John Bokma harassment

Fred Gilham gilham at snapdragon.csl.sri.com
Thu May 25 23:41:56 CEST 2006


Dale King <"DaleWKing [at]gmail [dot] com"> writes:

> Therefore you do not have the "right" to do what you want with
> Usenet. You have a responsibility to use Usenet in a way that benefits
> the group as a whole (e.g. asking interesting questions that educate
> others).

...or at least, in a way that follows the TOS of your ISP.

The problem is that every time Xah posts, there are dozens and maybe
even hundreds of postings that get provoked.  One might say, "Don't
feed the troll," but it's clear that this spate of posting happens no
matter what anyone says.  It happens in every newsgroup I've ever
read.

It's recognized that trollish behaviour such as cross posting
irrelevant messages to many newsgroups causes this response.  So
instead of whacking dozens or hundreds of people with a clue stick,
which is probably the right thing to do but which is impossible, it's
better to thrash the one who has actually started it all by violating
USENET etiquette in the first place.

Xah's postings are occasionally (*very* occasionally) interesting in a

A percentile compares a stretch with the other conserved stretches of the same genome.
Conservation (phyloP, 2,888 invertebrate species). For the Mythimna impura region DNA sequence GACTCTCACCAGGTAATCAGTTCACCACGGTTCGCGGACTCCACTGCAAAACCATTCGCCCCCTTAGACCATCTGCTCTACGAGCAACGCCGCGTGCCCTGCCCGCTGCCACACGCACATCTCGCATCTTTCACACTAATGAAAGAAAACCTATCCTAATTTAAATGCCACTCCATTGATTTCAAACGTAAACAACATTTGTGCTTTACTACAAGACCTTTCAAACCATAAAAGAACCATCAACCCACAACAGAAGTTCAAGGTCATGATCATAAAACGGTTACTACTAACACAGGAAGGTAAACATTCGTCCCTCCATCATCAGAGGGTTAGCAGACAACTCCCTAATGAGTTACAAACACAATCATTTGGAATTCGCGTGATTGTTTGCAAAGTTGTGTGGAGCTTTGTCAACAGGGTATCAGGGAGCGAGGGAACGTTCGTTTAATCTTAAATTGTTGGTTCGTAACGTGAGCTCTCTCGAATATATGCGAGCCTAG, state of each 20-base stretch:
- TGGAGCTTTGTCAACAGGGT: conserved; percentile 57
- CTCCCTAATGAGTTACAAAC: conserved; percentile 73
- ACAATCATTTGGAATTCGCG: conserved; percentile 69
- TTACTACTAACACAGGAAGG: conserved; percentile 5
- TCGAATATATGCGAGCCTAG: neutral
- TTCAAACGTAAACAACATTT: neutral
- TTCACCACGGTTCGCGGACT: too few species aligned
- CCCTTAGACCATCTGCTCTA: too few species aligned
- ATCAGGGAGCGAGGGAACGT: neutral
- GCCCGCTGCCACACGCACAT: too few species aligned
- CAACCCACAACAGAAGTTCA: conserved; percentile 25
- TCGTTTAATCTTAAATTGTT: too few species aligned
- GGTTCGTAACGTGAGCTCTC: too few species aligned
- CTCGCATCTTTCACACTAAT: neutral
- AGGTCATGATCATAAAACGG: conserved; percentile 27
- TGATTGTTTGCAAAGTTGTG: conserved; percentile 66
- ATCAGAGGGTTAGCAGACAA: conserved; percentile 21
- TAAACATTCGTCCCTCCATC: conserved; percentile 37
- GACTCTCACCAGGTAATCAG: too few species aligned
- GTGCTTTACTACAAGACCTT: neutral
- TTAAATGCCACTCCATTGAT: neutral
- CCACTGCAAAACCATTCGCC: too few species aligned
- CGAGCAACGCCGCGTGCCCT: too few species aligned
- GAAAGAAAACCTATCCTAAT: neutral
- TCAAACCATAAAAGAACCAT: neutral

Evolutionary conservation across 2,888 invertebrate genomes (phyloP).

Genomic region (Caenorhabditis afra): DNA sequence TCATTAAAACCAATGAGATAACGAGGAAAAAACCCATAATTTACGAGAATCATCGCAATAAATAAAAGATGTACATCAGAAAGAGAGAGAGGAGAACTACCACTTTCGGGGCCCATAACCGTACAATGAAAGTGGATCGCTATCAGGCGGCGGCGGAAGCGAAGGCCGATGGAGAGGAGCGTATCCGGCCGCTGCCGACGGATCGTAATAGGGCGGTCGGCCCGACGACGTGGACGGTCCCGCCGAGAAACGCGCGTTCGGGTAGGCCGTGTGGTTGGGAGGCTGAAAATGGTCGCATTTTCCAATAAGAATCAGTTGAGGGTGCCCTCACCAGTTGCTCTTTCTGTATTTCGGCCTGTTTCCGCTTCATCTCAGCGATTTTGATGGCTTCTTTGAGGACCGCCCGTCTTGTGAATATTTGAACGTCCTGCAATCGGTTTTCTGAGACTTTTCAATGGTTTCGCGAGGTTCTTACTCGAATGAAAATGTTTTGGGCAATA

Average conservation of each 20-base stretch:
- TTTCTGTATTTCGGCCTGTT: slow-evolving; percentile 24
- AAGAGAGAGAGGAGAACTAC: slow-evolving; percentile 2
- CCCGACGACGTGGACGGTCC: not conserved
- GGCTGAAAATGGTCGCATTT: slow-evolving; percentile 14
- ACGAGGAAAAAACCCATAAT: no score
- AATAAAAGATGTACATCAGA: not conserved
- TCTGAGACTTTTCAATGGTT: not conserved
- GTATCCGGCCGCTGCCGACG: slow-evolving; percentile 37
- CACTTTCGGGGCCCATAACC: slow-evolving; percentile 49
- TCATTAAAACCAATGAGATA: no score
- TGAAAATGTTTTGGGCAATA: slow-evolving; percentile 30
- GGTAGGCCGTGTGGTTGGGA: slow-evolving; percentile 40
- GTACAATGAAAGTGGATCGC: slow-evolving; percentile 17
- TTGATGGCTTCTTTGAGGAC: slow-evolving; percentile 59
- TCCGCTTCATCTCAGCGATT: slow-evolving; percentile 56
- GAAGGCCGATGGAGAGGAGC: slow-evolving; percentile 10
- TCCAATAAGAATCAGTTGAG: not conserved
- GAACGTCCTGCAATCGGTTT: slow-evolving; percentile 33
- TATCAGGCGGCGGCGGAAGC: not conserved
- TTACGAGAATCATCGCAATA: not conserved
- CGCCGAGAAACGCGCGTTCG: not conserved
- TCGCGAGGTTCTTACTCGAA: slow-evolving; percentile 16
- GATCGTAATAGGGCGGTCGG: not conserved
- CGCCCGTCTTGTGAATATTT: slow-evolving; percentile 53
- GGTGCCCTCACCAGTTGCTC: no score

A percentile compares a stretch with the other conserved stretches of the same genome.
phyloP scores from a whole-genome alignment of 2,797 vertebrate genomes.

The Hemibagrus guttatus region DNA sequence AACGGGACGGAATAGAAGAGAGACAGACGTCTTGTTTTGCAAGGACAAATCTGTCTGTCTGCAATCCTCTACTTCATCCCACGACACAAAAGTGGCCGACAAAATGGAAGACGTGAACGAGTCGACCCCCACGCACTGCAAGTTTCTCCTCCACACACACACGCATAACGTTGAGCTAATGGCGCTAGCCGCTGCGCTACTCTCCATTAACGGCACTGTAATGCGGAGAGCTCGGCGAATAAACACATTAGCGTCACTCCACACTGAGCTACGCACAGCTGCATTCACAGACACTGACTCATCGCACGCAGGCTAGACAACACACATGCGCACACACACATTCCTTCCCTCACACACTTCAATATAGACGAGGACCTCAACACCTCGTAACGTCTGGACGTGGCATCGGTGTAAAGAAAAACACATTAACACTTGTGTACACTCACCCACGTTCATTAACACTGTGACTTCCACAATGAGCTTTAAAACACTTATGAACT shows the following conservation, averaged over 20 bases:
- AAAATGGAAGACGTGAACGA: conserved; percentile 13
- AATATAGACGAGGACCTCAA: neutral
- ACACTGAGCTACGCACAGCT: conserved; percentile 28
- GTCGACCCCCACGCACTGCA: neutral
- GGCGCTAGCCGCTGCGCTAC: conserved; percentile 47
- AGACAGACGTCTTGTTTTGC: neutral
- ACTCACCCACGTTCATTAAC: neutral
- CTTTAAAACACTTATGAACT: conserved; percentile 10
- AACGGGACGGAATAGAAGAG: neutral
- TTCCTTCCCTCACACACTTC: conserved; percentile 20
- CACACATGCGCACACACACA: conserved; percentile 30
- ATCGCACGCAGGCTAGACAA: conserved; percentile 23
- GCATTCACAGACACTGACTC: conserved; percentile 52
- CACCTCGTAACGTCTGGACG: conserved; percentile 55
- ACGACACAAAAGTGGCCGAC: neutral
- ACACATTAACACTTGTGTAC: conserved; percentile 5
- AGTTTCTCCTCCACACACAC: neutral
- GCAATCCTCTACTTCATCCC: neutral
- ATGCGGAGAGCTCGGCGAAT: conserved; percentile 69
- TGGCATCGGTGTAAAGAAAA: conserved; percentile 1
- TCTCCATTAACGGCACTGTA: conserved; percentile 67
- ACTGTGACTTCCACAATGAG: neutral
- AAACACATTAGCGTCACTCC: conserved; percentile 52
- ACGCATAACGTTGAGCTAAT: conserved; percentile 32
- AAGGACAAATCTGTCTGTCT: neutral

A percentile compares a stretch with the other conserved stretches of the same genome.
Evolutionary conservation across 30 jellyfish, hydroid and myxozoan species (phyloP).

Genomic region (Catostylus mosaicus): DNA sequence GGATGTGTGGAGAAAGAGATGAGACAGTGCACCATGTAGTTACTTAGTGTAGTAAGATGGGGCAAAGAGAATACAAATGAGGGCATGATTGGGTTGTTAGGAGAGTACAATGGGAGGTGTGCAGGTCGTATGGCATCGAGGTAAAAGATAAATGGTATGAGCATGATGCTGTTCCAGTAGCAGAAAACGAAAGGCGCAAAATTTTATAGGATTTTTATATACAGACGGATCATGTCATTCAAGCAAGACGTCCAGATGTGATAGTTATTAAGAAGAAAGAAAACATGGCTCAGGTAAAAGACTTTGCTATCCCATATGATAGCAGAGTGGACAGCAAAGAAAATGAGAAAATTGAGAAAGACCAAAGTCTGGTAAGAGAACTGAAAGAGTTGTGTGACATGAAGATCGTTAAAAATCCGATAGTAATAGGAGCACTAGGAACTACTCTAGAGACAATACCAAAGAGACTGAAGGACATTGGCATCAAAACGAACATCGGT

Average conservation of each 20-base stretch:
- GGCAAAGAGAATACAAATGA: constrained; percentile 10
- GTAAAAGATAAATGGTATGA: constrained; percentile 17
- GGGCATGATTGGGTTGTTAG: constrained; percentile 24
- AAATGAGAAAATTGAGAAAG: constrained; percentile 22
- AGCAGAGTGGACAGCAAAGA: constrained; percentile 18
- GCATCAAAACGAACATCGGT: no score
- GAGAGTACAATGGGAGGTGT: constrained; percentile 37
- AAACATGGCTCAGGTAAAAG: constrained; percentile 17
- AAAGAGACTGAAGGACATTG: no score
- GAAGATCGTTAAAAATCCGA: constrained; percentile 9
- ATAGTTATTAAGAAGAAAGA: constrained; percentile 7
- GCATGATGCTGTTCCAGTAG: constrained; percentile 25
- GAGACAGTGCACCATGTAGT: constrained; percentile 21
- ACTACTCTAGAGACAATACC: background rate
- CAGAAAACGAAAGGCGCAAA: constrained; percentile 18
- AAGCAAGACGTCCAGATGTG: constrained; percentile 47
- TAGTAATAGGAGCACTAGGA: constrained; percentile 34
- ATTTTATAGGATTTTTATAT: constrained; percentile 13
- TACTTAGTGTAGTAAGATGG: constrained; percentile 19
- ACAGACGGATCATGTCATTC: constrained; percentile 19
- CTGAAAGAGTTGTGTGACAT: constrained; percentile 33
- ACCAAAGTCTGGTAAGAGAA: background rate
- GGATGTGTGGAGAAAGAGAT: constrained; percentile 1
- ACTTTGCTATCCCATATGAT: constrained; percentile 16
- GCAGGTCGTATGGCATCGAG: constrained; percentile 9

warped sort of way, but I would much rather see him post pointers to
his web site.  It would be even better if he actually figured out the
groups his messages were relevant to before posting them.

BTW, one time I tried a little social engineering to get rid of an
irrelevant cross-posted thread.  I replied to the messages in the
thread (an irrelevant political thread posted in rec.audio.tubes) with
(somewhat) inflammatory replies but deleted my newsgroup from the
follow-up line.  I kept doing this for a day or two to every message
that showed up in rec.audio.tubes.  The result was that the threads
actually died out pretty fast in that newsgroup.  Unfortunately (but
understandably) people in the other newsgroups got pretty mad and
complained to some authority figure somewhere.  The authority figure
had no authority over me but was nice about it, so I stopped.  I
decided my method was a bad idea.  Or rather, a good idea but
dangerous. :-)

-- 
Fred Gilham                                  gilham at csl.sri.com
``This is mere entertainment featuring fictional characters. No real
human relationships were shattered in the making of this TV series.''



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